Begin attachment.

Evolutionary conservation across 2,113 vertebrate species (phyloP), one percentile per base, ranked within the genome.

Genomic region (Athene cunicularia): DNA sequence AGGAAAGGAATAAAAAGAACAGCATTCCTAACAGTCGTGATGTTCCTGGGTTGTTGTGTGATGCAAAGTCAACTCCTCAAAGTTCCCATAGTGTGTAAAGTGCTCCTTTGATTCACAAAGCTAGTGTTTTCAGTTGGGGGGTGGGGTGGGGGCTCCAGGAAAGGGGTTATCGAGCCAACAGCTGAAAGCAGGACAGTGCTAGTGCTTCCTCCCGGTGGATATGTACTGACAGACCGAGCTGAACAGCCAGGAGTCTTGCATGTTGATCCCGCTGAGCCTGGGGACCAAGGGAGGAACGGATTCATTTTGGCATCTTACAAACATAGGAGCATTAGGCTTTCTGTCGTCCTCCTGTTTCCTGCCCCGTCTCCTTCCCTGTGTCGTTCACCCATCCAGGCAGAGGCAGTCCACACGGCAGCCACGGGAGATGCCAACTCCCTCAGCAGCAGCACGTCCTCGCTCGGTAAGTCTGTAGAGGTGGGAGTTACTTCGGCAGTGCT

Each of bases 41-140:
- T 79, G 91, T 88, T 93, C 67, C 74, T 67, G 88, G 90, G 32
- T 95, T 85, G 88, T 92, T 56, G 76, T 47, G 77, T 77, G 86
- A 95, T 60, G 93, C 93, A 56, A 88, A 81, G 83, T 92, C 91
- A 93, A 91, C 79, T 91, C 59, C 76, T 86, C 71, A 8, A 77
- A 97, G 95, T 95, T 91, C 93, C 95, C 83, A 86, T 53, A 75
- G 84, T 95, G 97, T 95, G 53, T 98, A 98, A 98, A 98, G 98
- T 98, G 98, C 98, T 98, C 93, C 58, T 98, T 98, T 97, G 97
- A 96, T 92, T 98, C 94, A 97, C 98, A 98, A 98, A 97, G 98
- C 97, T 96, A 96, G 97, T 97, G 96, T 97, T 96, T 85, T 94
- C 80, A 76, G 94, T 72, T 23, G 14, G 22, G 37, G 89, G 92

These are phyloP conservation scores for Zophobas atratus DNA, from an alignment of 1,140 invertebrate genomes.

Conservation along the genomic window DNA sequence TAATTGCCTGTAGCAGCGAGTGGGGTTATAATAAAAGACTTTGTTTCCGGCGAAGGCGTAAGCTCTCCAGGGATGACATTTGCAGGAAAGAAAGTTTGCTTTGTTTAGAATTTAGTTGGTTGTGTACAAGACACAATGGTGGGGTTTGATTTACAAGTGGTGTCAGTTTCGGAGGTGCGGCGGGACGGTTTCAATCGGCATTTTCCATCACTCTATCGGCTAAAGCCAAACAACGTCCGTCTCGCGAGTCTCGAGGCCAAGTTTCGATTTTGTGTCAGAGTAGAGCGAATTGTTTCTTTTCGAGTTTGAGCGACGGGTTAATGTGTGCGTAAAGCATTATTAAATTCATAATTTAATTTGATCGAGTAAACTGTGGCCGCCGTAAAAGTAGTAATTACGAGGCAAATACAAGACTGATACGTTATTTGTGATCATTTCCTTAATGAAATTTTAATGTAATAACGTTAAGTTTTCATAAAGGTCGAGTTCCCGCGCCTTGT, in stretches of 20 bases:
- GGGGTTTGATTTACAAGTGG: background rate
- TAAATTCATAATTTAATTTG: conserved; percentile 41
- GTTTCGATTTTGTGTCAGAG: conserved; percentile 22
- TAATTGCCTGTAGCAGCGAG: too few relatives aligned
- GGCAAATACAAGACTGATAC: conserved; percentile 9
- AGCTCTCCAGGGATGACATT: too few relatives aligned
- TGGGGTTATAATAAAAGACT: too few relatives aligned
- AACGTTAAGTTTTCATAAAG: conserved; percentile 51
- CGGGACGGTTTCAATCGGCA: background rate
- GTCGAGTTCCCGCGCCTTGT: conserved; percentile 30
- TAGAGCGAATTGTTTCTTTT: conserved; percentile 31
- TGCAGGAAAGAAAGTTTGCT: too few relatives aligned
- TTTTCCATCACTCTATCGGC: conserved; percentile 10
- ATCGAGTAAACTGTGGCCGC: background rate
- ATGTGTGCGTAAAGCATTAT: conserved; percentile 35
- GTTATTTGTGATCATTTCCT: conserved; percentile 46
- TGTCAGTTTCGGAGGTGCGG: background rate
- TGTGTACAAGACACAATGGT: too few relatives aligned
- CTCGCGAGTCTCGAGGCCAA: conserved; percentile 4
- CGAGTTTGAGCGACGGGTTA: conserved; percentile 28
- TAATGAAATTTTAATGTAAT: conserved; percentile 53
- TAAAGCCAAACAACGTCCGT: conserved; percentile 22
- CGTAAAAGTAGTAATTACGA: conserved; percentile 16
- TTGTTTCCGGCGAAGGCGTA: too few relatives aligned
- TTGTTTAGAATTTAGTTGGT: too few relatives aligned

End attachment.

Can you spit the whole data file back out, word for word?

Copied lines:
Evolutionary conservation across 2,113 vertebrate species (phyloP), one percentile per base, ranked within the genome.

Genomic region (Athene cunicularia): DNA sequence AGGAAAGGAATAAAAAGAACAGCATTCCTAACAGTCGTGATGTTCCTGGGTTGTTGTGTGATGCAAAGTCAACTCCTCAAAGTTCCCATAGTGTGTAAAGTGCTCCTTTGATTCACAAAGCTAGTGTTTTCAGTTGGGGGGTGGGGTGGGGGCTCCAGGAAAGGGGTTATCGAGCCAACAGCTGAAAGCAGGACAGTGCTAGTGCTTCCTCCCGGTGGATATGTACTGACAGACCGAGCTGAACAGCCAGGAGTCTTGCATGTTGATCCCGCTGAGCCTGGGGACCAAGGGAGGAACGGATTCATTTTGGCATCTTACAAACATAGGAGCATTAGGCTTTCTGTCGTCCTCCTGTTTCCTGCCCCGTCTCCTTCCCTGTGTCGTTCACCCATCCAGGCAGAGGCAGTCCACACGGCAGCCACGGGAGATGCCAACTCCCTCAGCAGCAGCACGTCCTCGCTCGGTAAGTCTGTAGAGGTGGGAGTTACTTCGGCAGTGCT

Each of bases 41-140:
- T 79, G 91, T 88, T 93, C 67, C 74, T 67, G 88, G 90, G 32
- T 95, T 85, G 88, T 92, T 56, G 76, T 47, G 77, T 77, G 86
- A 95, T 60, G 93, C 93, A 56, A 88, A 81, G 83, T 92, C 91
- A 93, A 91, C 79, T 91, C 59, C 76, T 86, C 71, A 8, A 77
- A 97, G 95, T 95, T 91, C 93, C 95, C 83, A 86, T 53, A 75
- G 84, T 95, G 97, T 95, G 53, T 98, A 98, A 98, A 98, G 98
- T 98, G 98, C 98, T 98, C 93, C 58, T 98, T 98, T 97, G 97
- A 96, T 92, T 98, C 94, A 97, C 98, A 98, A 98, A 97, G 98
- C 97, T 96, A 96, G 97, T 97, G 96, T 97, T 96, T 85, T 94
- C 80, A 76, G 94, T 72, T 23, G 14, G 22, G 37, G 89, G 92

These are phyloP conservation scores for Zophobas atratus DNA, from an alignment of 1,140 invertebrate genomes.

Conservation along the genomic window DNA sequence TAATTGCCTGTAGCAGCGAGTGGGGTTATAATAAAAGACTTTGTTTCCGGCGAAGGCGTAAGCTCTCCAGGGATGACATTTGCAGGAAAGAAAGTTTGCTTTGTTTAGAATTTAGTTGGTTGTGTACAAGACACAATGGTGGGGTTTGATTTACAAGTGGTGTCAGTTTCGGAGGTGCGGCGGGACGGTTTCAATCGGCATTTTCCATCACTCTATCGGCTAAAGCCAAACAACGTCCGTCTCGCGAGTCTCGAGGCCAAGTTTCGATTTTGTGTCAGAGTAGAGCGAATTGTTTCTTTTCGAGTTTGAGCGACGGGTTAATGTGTGCGTAAAGCATTATTAAATTCATAATTTAATTTGATCGAGTAAACTGTGGCCGCCGTAAAAGTAGTAATTACGAGGCAAATACAAGACTGATACGTTATTTGTGATCATTTCCTTAATGAAATTTTAATGTAATAACGTTAAGTTTTCATAAAGGTCGAGTTCCCGCGCCTTGT, in stretches of 20 bases:
- GGGGTTTGATTTACAAGTGG: background rate
- TAAATTCATAATTTAATTTG: conserved; percentile 41
- GTTTCGATTTTGTGTCAGAG: conserved; percentile 22
- TAATTGCCTGTAGCAGCGAG: too few relatives aligned
- GGCAAATACAAGACTGATAC: conserved; percentile 9
- AGCTCTCCAGGGATGACATT: too few relatives aligned
- TGGGGTTATAATAAAAGACT: too few relatives aligned
- AACGTTAAGTTTTCATAAAG: conserved; percentile 51
- CGGGACGGTTTCAATCGGCA: background rate
- GTCGAGTTCCCGCGCCTTGT: conserved; percentile 30
- TAGAGCGAATTGTTTCTTTT: conserved; percentile 31
- TGCAGGAAAGAAAGTTTGCT: too few relatives aligned
- TTTTCCATCACTCTATCGGC: conserved; percentile 10
- ATCGAGTAAACTGTGGCCGC: background rate
- ATGTGTGCGTAAAGCATTAT: conserved; percentile 35
- GTTATTTGTGATCATTTCCT: conserved; percentile 46
- TGTCAGTTTCGGAGGTGCGG: background rate
- TGTGTACAAGACACAATGGT: too few relatives aligned
- CTCGCGAGTCTCGAGGCCAA: conserved; percentile 4
- CGAGTTTGAGCGACGGGTTA: conserved; percentile 28
- TAATGAAATTTTAATGTAAT: conserved; percentile 53
- TAAAGCCAAACAACGTCCGT: conserved; percentile 22
- CGTAAAAGTAGTAATTACGA: conserved; percentile 16
- TTGTTTCCGGCGAAGGCGTA: too few relatives aligned
- TTGTTTAGAATTTAGTTGGT: too few relatives aligned